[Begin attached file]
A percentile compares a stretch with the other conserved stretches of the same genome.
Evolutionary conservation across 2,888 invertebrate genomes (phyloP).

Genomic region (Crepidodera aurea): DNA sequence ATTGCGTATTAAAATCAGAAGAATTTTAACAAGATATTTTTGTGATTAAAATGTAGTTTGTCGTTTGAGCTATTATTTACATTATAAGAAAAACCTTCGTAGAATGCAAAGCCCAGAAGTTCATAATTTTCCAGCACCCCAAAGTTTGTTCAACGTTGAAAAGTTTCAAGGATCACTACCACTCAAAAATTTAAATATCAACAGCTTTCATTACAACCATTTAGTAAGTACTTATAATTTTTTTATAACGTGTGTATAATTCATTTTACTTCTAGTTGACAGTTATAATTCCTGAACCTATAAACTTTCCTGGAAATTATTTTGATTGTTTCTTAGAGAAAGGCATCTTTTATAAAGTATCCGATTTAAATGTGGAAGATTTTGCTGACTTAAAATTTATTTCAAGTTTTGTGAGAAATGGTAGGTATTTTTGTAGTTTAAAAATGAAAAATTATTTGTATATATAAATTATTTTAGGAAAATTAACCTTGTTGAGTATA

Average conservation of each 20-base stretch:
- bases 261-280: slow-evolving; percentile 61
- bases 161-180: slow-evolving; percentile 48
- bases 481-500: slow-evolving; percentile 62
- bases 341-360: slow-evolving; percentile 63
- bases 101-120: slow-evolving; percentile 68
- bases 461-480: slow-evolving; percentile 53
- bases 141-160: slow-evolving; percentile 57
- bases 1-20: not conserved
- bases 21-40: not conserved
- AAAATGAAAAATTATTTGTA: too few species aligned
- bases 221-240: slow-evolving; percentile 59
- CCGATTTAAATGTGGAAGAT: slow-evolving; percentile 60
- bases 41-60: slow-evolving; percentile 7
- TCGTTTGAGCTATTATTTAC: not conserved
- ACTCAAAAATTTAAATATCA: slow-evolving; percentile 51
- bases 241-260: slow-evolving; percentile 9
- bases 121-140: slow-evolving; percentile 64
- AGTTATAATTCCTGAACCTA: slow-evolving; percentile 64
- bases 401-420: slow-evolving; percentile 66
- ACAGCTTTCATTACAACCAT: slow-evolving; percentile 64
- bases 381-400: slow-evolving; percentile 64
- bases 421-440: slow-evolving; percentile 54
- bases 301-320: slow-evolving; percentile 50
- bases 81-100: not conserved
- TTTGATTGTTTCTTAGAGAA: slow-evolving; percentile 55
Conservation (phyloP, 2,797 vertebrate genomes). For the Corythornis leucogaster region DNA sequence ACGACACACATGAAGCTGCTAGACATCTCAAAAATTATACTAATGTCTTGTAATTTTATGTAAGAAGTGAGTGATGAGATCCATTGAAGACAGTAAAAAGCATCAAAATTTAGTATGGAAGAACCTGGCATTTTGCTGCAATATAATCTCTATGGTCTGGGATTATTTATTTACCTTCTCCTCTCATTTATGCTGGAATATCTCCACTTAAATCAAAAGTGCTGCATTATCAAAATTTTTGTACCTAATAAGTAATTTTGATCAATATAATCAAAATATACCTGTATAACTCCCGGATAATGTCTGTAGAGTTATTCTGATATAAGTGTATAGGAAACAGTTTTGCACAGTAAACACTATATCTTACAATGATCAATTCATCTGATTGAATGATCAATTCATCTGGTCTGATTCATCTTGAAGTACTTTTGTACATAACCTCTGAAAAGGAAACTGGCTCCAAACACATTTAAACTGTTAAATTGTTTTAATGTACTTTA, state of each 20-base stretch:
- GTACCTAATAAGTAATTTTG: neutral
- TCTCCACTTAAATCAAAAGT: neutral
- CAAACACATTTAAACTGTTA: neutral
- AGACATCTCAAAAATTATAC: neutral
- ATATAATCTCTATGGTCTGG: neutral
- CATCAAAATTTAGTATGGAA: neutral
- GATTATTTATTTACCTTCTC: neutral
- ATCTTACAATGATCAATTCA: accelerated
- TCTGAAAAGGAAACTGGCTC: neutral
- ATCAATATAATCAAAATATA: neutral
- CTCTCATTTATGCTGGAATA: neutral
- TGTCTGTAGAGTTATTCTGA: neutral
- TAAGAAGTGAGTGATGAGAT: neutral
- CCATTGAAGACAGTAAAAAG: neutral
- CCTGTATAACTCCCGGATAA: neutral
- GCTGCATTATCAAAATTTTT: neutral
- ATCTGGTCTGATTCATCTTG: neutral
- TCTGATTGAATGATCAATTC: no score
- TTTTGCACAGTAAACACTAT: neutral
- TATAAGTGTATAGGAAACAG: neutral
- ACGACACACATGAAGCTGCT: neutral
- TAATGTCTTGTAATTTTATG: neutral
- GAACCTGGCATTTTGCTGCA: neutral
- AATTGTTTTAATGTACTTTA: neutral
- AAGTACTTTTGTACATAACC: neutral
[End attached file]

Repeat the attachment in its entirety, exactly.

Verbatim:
A percentile compares a stretch with the other conserved stretches of the same genome.
Evolutionary conservation across 2,888 invertebrate genomes (phyloP).

Genomic region (Crepidodera aurea): DNA sequence ATTGCGTATTAAAATCAGAAGAATTTTAACAAGATATTTTTGTGATTAAAATGTAGTTTGTCGTTTGAGCTATTATTTACATTATAAGAAAAACCTTCGTAGAATGCAAAGCCCAGAAGTTCATAATTTTCCAGCACCCCAAAGTTTGTTCAACGTTGAAAAGTTTCAAGGATCACTACCACTCAAAAATTTAAATATCAACAGCTTTCATTACAACCATTTAGTAAGTACTTATAATTTTTTTATAACGTGTGTATAATTCATTTTACTTCTAGTTGACAGTTATAATTCCTGAACCTATAAACTTTCCTGGAAATTATTTTGATTGTTTCTTAGAGAAAGGCATCTTTTATAAAGTATCCGATTTAAATGTGGAAGATTTTGCTGACTTAAAATTTATTTCAAGTTTTGTGAGAAATGGTAGGTATTTTTGTAGTTTAAAAATGAAAAATTATTTGTATATATAAATTATTTTAGGAAAATTAACCTTGTTGAGTATA

Average conservation of each 20-base stretch:
- bases 261-280: slow-evolving; percentile 61
- bases 161-180: slow-evolving; percentile 48
- bases 481-500: slow-evolving; percentile 62
- bases 341-360: slow-evolving; percentile 63
- bases 101-120: slow-evolving; percentile 68
- bases 461-480: slow-evolving; percentile 53
- bases 141-160: slow-evolving; percentile 57
- bases 1-20: not conserved
- bases 21-40: not conserved
- AAAATGAAAAATTATTTGTA: too few species aligned
- bases 221-240: slow-evolving; percentile 59
- CCGATTTAAATGTGGAAGAT: slow-evolving; percentile 60
- bases 41-60: slow-evolving; percentile 7
- TCGTTTGAGCTATTATTTAC: not conserved
- ACTCAAAAATTTAAATATCA: slow-evolving; percentile 51
- bases 241-260: slow-evolving; percentile 9
- bases 121-140: slow-evolving; percentile 64
- AGTTATAATTCCTGAACCTA: slow-evolving; percentile 64
- bases 401-420: slow-evolving; percentile 66
- ACAGCTTTCATTACAACCAT: slow-evolving; percentile 64
- bases 381-400: slow-evolving; percentile 64
- bases 421-440: slow-evolving; percentile 54
- bases 301-320: slow-evolving; percentile 50
- bases 81-100: not conserved
- TTTGATTGTTTCTTAGAGAA: slow-evolving; percentile 55
Conservation (phyloP, 2,797 vertebrate genomes). For the Corythornis leucogaster region DNA sequence ACGACACACATGAAGCTGCTAGACATCTCAAAAATTATACTAATGTCTTGTAATTTTATGTAAGAAGTGAGTGATGAGATCCATTGAAGACAGTAAAAAGCATCAAAATTTAGTATGGAAGAACCTGGCATTTTGCTGCAATATAATCTCTATGGTCTGGGATTATTTATTTACCTTCTCCTCTCATTTATGCTGGAATATCTCCACTTAAATCAAAAGTGCTGCATTATCAAAATTTTTGTACCTAATAAGTAATTTTGATCAATATAATCAAAATATACCTGTATAACTCCCGGATAATGTCTGTAGAGTTATTCTGATATAAGTGTATAGGAAACAGTTTTGCACAGTAAACACTATATCTTACAATGATCAATTCATCTGATTGAATGATCAATTCATCTGGTCTGATTCATCTTGAAGTACTTTTGTACATAACCTCTGAAAAGGAAACTGGCTCCAAACACATTTAAACTGTTAAATTGTTTTAATGTACTTTA, state of each 20-base stretch:
- GTACCTAATAAGTAATTTTG: neutral
- TCTCCACTTAAATCAAAAGT: neutral
- CAAACACATTTAAACTGTTA: neutral
- AGACATCTCAAAAATTATAC: neutral
- ATATAATCTCTATGGTCTGG: neutral
- CATCAAAATTTAGTATGGAA: neutral
- GATTATTTATTTACCTTCTC: neutral
- ATCTTACAATGATCAATTCA: accelerated
- TCTGAAAAGGAAACTGGCTC: neutral
- ATCAATATAATCAAAATATA: neutral
- CTCTCATTTATGCTGGAATA: neutral
- TGTCTGTAGAGTTATTCTGA: neutral
- TAAGAAGTGAGTGATGAGAT: neutral
- CCATTGAAGACAGTAAAAAG: neutral
- CCTGTATAACTCCCGGATAA: neutral
- GCTGCATTATCAAAATTTTT: neutral
- ATCTGGTCTGATTCATCTTG: neutral
- TCTGATTGAATGATCAATTC: no score
- TTTTGCACAGTAAACACTAT: neutral
- TATAAGTGTATAGGAAACAG: neutral
- ACGACACACATGAAGCTGCT: neutral
- TAATGTCTTGTAATTTTATG: neutral
- GAACCTGGCATTTTGCTGCA: neutral
- AATTGTTTTAATGTACTTTA: neutral
- AAGTACTTTTGTACATAACC: neutral